4.15 What is a saint?
Some Christians lived in such a special way that those who met them had the impression they were encountering Jesus himself, so to speak. Their ‘heroic virtue’ was not mainly found in the things they said or did, but in their way of life.
It is as if they were always connected to Jesus, in everything they did. In this way they allowed the Holy Spirit to help them live as good Christians in faith, hope and love. They became an example for all other Christians, and are called ‘holy’ or ‘saint’.
What does the “communion of saints” mean?
The “communion of saints” is made up of all men who have placed their hope in Christ and belong to him through Baptism, whether they have already died or are still alive. Because in Christ we are one Body; we live in a communion that encompasses heaven and earth.
The Church is larger and more alive than we think. Among her members are the living and the deceased (whether they are still undergoing a process of purification or are already in the glory of God), individuals known and unknown, great saints and inconspicuous persons. We can help one another even beyond the grave. We can call on our patrons and favorite saints, but also our departed relatives and friends whom we believe are already with God. Conversely, by our intercessory prayer, we can come to the aid of our dear departed who are still undergoing purification. Whatever the individual does or suffers in and for Christ benefits all. Conversely, this unfortunately means also that every sin harms the communion. [Youcat 146]
Are we all supposed to become “saints”?
Yes. The purpose of our life is to be united with God in love and to correspond entirely to God’s wishes. We should allow God “to live his life in us” (Mother Teresa). That is what it means to be holy: a “saint”.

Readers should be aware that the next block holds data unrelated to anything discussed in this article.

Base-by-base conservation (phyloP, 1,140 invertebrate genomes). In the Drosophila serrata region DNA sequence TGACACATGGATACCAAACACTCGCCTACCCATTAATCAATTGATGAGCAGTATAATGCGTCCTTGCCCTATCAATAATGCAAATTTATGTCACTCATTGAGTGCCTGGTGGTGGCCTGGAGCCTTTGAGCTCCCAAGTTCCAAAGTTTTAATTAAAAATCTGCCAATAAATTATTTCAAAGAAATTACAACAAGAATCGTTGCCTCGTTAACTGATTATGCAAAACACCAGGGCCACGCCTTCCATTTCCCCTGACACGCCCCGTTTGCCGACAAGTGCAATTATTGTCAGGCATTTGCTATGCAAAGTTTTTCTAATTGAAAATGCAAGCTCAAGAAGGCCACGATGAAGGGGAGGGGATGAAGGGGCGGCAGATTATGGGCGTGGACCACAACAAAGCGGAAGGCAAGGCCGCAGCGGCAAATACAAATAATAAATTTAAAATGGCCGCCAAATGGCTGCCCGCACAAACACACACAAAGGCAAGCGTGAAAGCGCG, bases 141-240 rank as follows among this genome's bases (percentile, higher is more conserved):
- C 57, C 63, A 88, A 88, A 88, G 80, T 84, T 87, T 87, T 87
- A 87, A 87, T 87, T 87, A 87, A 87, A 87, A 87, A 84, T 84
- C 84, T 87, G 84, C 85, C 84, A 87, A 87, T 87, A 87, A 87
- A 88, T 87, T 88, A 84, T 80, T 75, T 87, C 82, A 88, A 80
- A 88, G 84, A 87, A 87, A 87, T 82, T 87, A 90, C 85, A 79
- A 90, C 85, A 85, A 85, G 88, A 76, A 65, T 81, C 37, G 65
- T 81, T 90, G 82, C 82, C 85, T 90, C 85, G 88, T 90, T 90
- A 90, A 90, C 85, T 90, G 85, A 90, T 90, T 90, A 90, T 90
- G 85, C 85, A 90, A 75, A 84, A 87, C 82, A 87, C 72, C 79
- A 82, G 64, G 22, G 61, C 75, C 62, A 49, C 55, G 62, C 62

Every man asks himself the question: Who am I and why am I here, how do I find myself? Faith answers: Only in holiness does man become that for which God created him. Only in holiness does man find real harmony between himself and his Creator. Holiness, however, is not some sort of self-made perfection; rather, it is union with the incarnate love that is Christ. Anyone who gains new life in this way finds himself and becomes holy. [Youcat 342]
The saints expressed in various ways the powerful and transforming presence of the Risen One. They let Jesus so totally overwhelm their life that they could say with St Paul “it is no longer I who live, but Christ who lives in me” (Gal 2:20). Following their example, seeking their intercession, entering into communion with them, brings us closer to Christ, so our companionship with the saints joins us to Christ, from whom as from their fountain and head issue every grace and the life of the People of God itself. [Pope Benedict XVI, General Audience, 13 Apr. 2011]